Thinking through this model of social stratification as I do, and as an Indigenous woman with a disability, I am always struck by how it is that oftentimes some women, of course not all, are unable to really understand the meaning of equity versus equality. As a matter of fact, sometimes I actually encounter denial by some people who argue that women who are more oppressed require help. Some go as far as offer the excuse that Indigenous women are not getting involved enough, and that Indigenous women are not stepping up and sitting on planning committees. Yet, these same people claim to be social justice advocates interested in real change. At times I am inclined to think that this denial is a form of lateral violence.
Let’s face it, in order for real change to occur, women need to form alliances across our differences. Needed is a genuine theory of solidarity. The solidarity theory I propose is simple: If equality is desired, equity measures are required; we need to follow the turtle. We need to follow the most oppressed in the movement forward.
Moving from this more genuine theory of solidarity, rather than false solidarity models and theories, in situations where the women who are more oppressed are not present in physical body, it is the responsibility of more privileged women to reach out and accommodate them in whatever way they can. More privileged women need to understand that more oppressed women may not be represented in their planning committee for very real concrete reasons such as their need to focus on finding food for their family, issues of personal safety, or in the case of a person with a disability, a lack of funds to take a taxi. Understanding this and accommodating the needs of these women represents equity in practice.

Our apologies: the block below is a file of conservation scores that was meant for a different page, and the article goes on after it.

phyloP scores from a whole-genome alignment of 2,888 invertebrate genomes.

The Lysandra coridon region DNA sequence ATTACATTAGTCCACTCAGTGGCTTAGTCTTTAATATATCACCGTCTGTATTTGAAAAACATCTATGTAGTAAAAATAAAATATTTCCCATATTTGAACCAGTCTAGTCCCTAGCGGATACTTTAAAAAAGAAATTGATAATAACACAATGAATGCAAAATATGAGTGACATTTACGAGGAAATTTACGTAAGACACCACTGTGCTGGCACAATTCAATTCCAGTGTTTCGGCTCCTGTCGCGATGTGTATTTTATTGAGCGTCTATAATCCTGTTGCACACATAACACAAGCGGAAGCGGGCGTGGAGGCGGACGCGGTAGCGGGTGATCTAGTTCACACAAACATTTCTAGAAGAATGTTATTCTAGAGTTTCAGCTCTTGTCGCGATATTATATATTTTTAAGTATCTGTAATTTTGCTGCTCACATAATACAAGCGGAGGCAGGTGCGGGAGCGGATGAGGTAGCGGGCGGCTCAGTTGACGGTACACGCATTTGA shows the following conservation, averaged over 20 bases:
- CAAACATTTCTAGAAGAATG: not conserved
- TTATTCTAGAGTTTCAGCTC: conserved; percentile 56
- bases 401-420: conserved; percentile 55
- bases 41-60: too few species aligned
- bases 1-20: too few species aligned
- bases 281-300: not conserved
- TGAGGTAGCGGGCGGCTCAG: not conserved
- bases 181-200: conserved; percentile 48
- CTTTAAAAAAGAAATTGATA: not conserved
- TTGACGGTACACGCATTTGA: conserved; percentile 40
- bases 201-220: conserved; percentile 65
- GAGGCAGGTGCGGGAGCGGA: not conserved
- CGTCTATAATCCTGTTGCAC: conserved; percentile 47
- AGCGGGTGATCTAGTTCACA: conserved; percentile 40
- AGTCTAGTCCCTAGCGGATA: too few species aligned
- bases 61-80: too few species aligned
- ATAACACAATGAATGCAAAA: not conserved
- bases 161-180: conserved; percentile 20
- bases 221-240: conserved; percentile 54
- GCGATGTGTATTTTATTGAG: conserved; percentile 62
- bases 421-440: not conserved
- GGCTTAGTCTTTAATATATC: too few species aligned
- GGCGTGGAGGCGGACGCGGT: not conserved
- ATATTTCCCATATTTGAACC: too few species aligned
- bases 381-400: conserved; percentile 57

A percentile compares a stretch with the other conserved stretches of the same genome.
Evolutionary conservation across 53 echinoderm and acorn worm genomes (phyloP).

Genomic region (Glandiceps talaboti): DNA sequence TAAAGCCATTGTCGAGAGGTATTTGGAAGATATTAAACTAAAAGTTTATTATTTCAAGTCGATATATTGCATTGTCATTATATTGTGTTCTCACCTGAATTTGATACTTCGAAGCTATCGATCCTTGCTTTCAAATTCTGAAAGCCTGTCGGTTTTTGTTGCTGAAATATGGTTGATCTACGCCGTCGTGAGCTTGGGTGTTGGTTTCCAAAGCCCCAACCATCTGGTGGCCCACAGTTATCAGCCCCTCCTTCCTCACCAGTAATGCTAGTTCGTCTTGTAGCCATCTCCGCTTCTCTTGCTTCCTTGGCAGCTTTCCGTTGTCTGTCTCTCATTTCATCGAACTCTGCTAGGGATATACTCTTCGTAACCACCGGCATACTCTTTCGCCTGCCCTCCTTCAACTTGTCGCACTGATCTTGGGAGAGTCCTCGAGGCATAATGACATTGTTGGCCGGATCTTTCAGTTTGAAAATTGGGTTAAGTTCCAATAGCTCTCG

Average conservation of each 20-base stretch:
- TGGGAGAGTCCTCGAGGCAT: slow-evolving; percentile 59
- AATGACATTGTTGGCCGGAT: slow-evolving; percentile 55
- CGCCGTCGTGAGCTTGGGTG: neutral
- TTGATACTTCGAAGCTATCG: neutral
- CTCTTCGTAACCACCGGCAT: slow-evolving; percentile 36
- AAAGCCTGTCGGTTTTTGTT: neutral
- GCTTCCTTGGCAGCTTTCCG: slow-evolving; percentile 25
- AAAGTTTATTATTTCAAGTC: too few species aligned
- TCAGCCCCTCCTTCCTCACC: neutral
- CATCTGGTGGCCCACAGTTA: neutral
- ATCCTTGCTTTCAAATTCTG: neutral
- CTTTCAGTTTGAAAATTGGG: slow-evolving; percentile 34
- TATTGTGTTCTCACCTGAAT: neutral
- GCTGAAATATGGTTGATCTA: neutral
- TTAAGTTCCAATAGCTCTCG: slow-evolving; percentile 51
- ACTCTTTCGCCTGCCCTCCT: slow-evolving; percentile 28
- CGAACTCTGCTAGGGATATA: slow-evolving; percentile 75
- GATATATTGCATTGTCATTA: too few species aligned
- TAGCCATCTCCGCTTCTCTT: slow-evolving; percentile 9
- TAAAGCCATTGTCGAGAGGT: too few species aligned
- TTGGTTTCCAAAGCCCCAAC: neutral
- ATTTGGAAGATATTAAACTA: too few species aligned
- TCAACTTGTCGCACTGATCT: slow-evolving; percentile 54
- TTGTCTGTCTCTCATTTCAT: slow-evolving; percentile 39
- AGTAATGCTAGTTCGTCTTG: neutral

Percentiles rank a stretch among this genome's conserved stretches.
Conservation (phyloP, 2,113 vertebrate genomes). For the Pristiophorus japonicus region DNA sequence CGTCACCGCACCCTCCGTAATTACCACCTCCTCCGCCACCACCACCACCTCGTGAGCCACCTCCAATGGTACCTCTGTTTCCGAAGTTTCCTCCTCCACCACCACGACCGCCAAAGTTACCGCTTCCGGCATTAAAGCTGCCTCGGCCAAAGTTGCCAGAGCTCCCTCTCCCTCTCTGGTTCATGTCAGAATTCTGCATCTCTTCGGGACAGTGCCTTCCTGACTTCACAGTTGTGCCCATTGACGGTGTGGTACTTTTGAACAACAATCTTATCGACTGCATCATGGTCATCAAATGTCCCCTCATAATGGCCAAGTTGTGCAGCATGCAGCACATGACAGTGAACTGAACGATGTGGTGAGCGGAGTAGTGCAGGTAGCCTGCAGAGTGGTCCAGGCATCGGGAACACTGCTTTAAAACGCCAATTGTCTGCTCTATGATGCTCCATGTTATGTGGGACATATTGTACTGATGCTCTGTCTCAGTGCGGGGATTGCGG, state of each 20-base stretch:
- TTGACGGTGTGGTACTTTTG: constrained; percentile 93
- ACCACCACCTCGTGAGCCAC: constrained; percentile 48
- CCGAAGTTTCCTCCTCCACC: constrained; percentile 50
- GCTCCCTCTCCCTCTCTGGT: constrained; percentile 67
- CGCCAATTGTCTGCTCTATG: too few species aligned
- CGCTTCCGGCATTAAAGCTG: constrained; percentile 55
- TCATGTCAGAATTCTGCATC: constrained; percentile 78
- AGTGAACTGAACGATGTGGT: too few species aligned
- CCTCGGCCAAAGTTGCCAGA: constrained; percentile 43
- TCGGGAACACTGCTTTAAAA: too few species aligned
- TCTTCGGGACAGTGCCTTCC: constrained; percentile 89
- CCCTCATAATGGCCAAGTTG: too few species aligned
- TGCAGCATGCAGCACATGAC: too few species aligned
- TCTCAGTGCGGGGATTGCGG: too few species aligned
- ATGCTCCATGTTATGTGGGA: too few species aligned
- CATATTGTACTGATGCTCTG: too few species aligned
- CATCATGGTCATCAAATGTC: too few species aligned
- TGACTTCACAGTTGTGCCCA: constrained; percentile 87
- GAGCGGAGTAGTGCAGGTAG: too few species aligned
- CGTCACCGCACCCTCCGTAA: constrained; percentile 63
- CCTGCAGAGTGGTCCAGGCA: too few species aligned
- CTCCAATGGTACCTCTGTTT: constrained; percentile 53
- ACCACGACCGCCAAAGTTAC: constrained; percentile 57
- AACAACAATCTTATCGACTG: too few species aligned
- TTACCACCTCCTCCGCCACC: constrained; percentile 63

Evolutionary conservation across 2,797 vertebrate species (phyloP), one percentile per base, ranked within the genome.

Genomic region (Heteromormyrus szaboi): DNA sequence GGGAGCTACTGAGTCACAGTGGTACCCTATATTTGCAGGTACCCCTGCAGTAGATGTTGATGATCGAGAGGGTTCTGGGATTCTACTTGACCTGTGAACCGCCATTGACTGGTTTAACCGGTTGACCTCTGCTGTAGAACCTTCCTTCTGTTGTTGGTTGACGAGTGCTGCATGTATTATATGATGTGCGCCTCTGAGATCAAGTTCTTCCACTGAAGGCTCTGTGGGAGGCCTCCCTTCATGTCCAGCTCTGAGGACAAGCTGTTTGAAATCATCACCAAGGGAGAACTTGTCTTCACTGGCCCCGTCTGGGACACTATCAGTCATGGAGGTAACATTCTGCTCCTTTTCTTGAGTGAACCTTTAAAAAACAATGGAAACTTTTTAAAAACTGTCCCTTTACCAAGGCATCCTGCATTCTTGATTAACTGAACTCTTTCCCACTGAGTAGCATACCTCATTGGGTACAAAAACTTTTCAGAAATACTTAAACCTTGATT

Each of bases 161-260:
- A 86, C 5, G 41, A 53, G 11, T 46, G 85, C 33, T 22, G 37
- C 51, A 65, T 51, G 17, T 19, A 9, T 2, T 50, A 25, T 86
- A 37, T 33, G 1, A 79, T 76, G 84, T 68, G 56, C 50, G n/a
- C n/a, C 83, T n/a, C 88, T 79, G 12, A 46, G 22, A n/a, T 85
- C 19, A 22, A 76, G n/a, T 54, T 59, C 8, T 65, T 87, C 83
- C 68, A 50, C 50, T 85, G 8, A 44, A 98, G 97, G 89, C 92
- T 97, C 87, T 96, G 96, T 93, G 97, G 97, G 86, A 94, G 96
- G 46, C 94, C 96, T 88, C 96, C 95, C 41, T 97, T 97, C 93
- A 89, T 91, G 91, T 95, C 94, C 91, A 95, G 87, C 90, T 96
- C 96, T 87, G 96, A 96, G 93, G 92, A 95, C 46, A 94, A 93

The bottom line is White women who do gain inroads in a White patriarchal society will do so at the expense of the women who are most oppressed. This is hardly an advance. Freedom must not come off the backs of those more oppressed. By relying on a genuine theory of solidarity with its inherent equity practices and placing the needs of those more oppressed − the metaphoric turtle − at the forefront of your efforts where you stand behind the women who are more oppressed, such as the One Billion Rising campaign, community Persons Day Breakfasts, International Women’s Day events, and inviting women speakers of colour and of different dis/abilities into your institutions to talk about women’s oppression, we engage in a process of genuine solidarity.
It is only through concrete equity practices that all people will gain emancipation. To offer the argument “we are all equal,” and the excuse “to stand behind is offensive,” is a sure indication that you do not understand equity in practice. Succinctly, if equality is desired, equity measures are required. Be selfish and stand behind me, my sisters, and their babies as it will assure your own emancipation. The turtle must be the leader for social justice to prevail.
Lynn Gehl−Gii-Zhigaate-Mnidoo-Kwe, Ph.D., is an Algonquin Anishinaabe-kwe from the Ottawa River Valley. She has a section 15 Charter challenge regarding the continued sex discrimination in The Indian Act, she is an outspoken critic of the Ontario Algonquin land claims and self-government process, and she recently published a book titled Anishinaabeg Stories: Featuring Petroglyphs, Petrographs, and Wampum Belts. Lynn also blogs and has over 70 community based and academic journal publications. In her spare time, she carves nickel-sized turtles. You can reach her at firstname.lastname@example.org and see more of her work at www.lynngehl.com.